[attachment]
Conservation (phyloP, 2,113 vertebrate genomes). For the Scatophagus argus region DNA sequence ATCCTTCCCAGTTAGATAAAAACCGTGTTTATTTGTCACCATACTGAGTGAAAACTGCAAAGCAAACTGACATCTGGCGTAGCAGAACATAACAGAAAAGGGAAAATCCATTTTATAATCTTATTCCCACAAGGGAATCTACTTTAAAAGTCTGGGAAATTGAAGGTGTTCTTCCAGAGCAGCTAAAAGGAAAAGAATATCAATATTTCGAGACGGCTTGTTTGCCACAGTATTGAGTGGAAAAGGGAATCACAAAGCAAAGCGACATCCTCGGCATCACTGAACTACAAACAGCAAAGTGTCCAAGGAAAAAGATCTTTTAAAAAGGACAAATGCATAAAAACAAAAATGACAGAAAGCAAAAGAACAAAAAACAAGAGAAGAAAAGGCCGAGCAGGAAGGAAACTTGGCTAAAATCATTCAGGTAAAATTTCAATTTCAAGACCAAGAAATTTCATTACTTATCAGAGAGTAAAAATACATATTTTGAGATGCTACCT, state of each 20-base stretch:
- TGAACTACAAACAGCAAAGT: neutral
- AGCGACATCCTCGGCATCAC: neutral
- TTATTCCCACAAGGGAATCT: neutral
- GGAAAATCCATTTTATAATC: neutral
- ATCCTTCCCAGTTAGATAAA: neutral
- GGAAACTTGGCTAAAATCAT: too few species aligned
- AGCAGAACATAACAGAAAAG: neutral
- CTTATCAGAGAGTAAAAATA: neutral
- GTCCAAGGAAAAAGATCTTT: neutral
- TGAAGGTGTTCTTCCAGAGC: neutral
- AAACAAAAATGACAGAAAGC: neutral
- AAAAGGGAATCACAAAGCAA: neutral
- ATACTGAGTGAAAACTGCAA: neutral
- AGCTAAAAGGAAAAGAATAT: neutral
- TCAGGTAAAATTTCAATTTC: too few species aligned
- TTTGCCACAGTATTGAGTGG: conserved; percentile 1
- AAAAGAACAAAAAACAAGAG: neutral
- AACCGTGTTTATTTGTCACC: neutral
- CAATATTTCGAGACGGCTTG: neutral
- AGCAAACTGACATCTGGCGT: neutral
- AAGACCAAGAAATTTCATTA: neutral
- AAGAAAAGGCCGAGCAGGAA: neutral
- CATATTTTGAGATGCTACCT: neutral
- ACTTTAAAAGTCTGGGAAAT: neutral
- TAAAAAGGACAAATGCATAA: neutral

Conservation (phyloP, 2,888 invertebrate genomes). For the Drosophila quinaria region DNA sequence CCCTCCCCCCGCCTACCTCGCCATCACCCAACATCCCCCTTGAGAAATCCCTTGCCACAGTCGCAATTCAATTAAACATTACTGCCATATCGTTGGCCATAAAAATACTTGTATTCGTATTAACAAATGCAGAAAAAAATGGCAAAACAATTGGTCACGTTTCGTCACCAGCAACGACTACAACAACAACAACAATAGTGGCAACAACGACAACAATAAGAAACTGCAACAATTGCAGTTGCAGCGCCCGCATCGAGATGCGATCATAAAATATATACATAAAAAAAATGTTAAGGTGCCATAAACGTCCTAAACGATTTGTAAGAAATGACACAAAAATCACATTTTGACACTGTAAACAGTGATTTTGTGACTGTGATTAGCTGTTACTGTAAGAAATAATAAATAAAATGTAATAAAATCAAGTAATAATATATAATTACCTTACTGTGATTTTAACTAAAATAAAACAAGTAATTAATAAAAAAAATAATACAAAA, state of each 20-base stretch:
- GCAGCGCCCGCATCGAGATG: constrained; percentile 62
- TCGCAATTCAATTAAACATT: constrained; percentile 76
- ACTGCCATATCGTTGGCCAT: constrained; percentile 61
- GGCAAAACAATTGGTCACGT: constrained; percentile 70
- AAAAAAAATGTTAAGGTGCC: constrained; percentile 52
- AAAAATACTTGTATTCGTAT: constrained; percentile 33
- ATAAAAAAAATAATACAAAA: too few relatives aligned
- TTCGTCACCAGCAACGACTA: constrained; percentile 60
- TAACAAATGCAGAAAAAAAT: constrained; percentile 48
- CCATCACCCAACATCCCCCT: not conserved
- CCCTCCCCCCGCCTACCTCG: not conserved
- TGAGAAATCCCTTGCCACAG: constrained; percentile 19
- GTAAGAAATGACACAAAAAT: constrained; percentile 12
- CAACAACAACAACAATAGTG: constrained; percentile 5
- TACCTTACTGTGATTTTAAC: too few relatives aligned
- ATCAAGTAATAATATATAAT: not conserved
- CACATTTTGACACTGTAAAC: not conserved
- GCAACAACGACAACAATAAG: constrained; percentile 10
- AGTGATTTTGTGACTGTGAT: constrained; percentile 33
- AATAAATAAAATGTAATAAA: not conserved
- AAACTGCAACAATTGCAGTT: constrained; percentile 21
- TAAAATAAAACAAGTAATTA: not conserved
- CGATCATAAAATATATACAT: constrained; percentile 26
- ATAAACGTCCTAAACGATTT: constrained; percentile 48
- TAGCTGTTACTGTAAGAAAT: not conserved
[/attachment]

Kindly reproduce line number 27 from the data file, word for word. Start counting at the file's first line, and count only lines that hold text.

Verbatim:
Conservation (phyloP, 2,888 invertebrate genomes). For the Drosophila quinaria region DNA sequence CCCTCCCCCCGCCTACCTCGCCATCACCCAACATCCCCCTTGAGAAATCCCTTGCCACAGTCGCAATTCAATTAAACATTACTGCCATATCGTTGGCCATAAAAATACTTGTATTCGTATTAACAAATGCAGAAAAAAATGGCAAAACAATTGGTCACGTTTCGTCACCAGCAACGACTACAACAACAACAACAATAGTGGCAACAACGACAACAATAAGAAACTGCAACAATTGCAGTTGCAGCGCCCGCATCGAGATGCGATCATAAAATATATACATAAAAAAAATGTTAAGGTGCCATAAACGTCCTAAACGATTTGTAAGAAATGACACAAAAATCACATTTTGACACTGTAAACAGTGATTTTGTGACTGTGATTAGCTGTTACTGTAAGAAATAATAAATAAAATGTAATAAAATCAAGTAATAATATATAATTACCTTACTGTGATTTTAACTAAAATAAAACAAGTAATTAATAAAAAAAATAATACAAAA, state of each 20-base stretch: